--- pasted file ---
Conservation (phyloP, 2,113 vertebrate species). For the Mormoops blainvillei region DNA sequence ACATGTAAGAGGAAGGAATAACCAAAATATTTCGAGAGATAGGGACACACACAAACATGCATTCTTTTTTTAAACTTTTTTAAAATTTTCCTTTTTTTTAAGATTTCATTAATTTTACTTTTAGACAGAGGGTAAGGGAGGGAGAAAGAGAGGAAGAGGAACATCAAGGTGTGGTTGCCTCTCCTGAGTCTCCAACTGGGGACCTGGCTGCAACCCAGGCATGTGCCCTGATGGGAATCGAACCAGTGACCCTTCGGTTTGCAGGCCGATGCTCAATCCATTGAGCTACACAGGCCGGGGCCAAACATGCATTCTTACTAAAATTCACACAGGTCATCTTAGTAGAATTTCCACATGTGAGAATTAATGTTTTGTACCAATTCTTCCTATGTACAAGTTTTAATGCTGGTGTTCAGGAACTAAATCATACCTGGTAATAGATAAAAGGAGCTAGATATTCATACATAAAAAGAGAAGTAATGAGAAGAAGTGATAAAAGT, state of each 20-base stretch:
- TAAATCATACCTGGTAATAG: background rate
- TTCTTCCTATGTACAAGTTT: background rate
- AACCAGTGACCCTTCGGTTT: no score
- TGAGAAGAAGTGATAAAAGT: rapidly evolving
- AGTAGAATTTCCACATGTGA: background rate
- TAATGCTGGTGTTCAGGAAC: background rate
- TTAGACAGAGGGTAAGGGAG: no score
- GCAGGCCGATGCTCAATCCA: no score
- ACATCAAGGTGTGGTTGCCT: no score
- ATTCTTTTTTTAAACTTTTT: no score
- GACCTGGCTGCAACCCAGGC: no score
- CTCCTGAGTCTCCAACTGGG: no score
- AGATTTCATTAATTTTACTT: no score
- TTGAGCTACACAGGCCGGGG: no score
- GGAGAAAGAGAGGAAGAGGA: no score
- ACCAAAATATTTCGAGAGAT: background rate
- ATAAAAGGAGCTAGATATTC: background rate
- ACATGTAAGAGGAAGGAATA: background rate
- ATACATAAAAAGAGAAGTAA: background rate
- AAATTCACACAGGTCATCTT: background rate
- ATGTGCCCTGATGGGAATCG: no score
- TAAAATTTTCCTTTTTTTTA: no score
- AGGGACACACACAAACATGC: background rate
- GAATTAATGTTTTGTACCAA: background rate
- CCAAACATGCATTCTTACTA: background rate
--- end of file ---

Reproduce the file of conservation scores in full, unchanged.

Conservation (phyloP, 2,113 vertebrate species). For the Mormoops blainvillei region DNA sequence ACATGTAAGAGGAAGGAATAACCAAAATATTTCGAGAGATAGGGACACACACAAACATGCATTCTTTTTTTAAACTTTTTTAAAATTTTCCTTTTTTTTAAGATTTCATTAATTTTACTTTTAGACAGAGGGTAAGGGAGGGAGAAAGAGAGGAAGAGGAACATCAAGGTGTGGTTGCCTCTCCTGAGTCTCCAACTGGGGACCTGGCTGCAACCCAGGCATGTGCCCTGATGGGAATCGAACCAGTGACCCTTCGGTTTGCAGGCCGATGCTCAATCCATTGAGCTACACAGGCCGGGGCCAAACATGCATTCTTACTAAAATTCACACAGGTCATCTTAGTAGAATTTCCACATGTGAGAATTAATGTTTTGTACCAATTCTTCCTATGTACAAGTTTTAATGCTGGTGTTCAGGAACTAAATCATACCTGGTAATAGATAAAAGGAGCTAGATATTCATACATAAAAAGAGAAGTAATGAGAAGAAGTGATAAAAGT, state of each 20-base stretch:
- TAAATCATACCTGGTAATAG: background rate
- TTCTTCCTATGTACAAGTTT: background rate
- AACCAGTGACCCTTCGGTTT: no score
- TGAGAAGAAGTGATAAAAGT: rapidly evolving
- AGTAGAATTTCCACATGTGA: background rate
- TAATGCTGGTGTTCAGGAAC: background rate
- TTAGACAGAGGGTAAGGGAG: no score
- GCAGGCCGATGCTCAATCCA: no score
- ACATCAAGGTGTGGTTGCCT: no score
- ATTCTTTTTTTAAACTTTTT: no score
- GACCTGGCTGCAACCCAGGC: no score
- CTCCTGAGTCTCCAACTGGG: no score
- AGATTTCATTAATTTTACTT: no score
- TTGAGCTACACAGGCCGGGG: no score
- GGAGAAAGAGAGGAAGAGGA: no score
- ACCAAAATATTTCGAGAGAT: background rate
- ATAAAAGGAGCTAGATATTC: background rate
- ACATGTAAGAGGAAGGAATA: background rate
- ATACATAAAAAGAGAAGTAA: background rate
- AAATTCACACAGGTCATCTT: background rate
- ATGTGCCCTGATGGGAATCG: no score
- TAAAATTTTCCTTTTTTTTA: no score
- AGGGACACACACAAACATGC: background rate
- GAATTAATGTTTTGTACCAA: background rate
- CCAAACATGCATTCTTACTA: background rate